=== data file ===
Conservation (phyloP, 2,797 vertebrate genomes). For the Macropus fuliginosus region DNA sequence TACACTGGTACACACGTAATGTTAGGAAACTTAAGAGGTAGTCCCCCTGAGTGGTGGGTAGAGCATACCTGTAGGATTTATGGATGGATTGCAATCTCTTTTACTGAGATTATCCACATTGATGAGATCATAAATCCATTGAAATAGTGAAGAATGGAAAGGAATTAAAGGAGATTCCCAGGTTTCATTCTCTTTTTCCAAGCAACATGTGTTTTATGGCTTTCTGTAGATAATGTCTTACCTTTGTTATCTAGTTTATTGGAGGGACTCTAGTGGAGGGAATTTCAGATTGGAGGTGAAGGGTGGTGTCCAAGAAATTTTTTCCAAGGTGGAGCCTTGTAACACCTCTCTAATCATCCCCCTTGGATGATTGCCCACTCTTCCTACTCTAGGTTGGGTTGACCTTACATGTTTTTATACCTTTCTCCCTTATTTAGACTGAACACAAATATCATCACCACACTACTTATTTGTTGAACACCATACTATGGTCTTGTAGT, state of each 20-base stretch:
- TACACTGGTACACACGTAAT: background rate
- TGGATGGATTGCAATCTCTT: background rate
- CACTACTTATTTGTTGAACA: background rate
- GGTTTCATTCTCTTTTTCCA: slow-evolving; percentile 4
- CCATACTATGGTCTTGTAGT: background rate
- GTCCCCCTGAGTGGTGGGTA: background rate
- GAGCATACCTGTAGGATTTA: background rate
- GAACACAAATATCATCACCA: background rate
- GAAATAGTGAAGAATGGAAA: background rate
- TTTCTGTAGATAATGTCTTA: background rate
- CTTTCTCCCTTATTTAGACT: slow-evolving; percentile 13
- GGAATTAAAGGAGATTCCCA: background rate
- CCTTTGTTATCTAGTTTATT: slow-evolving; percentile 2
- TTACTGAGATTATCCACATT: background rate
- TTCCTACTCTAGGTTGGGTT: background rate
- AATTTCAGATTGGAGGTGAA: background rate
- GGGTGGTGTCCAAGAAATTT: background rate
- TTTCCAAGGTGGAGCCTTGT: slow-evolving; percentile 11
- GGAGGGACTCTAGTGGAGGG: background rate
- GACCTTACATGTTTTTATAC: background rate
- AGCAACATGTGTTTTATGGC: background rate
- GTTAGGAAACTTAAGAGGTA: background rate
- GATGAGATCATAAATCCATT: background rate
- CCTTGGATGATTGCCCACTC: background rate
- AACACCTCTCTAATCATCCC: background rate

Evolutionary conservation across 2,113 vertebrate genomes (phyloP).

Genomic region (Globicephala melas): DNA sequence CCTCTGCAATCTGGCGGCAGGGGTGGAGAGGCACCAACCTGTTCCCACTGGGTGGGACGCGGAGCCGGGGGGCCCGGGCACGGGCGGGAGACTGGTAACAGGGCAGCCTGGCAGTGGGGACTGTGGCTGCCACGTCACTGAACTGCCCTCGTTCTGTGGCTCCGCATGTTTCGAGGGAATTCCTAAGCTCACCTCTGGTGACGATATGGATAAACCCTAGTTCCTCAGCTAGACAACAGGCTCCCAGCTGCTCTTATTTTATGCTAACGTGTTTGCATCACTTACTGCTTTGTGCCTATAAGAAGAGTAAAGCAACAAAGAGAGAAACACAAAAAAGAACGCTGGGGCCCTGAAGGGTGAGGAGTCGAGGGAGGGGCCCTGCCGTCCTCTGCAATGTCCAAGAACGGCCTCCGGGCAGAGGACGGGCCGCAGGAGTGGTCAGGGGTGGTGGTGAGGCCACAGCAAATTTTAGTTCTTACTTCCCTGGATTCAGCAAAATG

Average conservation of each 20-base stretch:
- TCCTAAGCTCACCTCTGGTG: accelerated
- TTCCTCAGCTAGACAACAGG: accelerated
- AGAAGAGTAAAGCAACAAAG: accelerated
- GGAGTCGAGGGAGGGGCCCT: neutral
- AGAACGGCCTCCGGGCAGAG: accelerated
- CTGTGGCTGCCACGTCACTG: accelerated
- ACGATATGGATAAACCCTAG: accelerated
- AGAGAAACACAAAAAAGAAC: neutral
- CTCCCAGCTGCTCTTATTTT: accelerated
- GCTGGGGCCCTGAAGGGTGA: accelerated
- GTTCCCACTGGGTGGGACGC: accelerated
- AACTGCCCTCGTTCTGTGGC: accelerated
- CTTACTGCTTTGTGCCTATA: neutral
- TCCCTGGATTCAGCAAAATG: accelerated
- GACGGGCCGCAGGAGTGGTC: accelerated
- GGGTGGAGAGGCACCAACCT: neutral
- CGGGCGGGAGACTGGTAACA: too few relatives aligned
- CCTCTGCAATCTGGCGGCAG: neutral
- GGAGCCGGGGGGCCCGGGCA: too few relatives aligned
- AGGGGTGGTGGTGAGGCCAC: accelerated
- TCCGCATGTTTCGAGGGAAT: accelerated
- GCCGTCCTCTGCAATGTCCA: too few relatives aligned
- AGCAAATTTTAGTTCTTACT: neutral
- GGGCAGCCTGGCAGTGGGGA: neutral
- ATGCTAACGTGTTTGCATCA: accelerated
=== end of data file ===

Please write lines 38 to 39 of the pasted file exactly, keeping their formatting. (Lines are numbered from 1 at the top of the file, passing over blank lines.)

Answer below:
- CTCCCAGCTGCTCTTATTTT: accelerated
- GCTGGGGCCCTGAAGGGTGA: accelerated